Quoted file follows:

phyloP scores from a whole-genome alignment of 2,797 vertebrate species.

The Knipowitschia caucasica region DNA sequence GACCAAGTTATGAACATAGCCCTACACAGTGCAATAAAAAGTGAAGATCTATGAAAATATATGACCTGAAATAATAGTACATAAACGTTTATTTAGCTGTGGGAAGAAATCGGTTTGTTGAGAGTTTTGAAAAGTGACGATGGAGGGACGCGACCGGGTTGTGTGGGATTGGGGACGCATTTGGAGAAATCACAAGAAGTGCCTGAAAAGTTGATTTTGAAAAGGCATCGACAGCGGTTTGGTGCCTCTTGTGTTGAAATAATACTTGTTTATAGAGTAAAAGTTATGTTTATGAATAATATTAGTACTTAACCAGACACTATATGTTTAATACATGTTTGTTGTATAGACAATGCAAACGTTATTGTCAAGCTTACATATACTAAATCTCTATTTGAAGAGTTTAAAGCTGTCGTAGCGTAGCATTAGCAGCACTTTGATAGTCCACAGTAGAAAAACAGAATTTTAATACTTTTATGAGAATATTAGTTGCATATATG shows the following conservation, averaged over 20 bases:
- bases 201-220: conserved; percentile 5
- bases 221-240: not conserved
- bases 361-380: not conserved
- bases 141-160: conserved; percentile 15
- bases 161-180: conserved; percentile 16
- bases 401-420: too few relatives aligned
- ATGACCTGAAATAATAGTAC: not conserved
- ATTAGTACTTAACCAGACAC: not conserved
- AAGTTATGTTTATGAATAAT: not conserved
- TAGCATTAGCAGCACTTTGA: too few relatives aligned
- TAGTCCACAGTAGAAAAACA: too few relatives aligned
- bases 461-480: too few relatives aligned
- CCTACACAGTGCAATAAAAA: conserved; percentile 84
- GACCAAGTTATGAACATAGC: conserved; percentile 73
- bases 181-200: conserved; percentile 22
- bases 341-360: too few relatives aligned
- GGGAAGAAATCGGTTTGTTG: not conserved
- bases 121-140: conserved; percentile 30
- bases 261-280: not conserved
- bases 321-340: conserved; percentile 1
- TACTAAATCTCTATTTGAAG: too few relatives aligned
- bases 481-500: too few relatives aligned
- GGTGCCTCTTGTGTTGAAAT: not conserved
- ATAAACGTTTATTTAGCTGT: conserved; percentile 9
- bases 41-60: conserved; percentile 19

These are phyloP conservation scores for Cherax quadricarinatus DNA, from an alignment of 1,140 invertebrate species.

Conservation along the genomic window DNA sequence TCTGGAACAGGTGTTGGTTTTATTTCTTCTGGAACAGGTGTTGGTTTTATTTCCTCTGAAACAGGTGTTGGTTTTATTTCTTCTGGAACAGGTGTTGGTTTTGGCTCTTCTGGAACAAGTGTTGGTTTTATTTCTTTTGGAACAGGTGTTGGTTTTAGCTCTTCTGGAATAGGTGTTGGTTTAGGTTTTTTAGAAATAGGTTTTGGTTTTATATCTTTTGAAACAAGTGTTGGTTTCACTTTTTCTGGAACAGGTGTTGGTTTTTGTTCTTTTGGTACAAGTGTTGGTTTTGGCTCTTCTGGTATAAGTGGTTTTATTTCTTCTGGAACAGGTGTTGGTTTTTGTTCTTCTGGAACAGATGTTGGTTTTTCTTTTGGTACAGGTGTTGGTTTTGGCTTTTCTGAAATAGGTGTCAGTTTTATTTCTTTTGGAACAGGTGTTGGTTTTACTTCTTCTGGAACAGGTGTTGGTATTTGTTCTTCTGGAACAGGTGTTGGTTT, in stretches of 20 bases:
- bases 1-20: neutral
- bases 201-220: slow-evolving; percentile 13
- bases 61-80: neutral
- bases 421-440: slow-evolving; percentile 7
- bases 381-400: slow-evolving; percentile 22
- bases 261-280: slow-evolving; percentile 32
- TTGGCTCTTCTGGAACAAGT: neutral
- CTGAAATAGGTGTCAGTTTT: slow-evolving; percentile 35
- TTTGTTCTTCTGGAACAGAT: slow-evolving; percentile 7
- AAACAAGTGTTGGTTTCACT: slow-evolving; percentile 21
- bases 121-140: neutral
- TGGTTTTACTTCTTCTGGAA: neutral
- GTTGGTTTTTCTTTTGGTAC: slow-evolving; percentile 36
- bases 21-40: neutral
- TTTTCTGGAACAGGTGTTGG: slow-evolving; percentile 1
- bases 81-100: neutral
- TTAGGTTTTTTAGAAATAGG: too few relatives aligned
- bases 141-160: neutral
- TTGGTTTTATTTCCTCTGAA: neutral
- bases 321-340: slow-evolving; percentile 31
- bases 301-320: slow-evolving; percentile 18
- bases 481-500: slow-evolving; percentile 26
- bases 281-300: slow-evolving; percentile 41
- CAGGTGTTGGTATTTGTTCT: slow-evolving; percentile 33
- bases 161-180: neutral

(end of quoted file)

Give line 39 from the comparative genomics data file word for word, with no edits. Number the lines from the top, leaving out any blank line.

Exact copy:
- AAACAAGTGTTGGTTTCACT: slow-evolving; percentile 21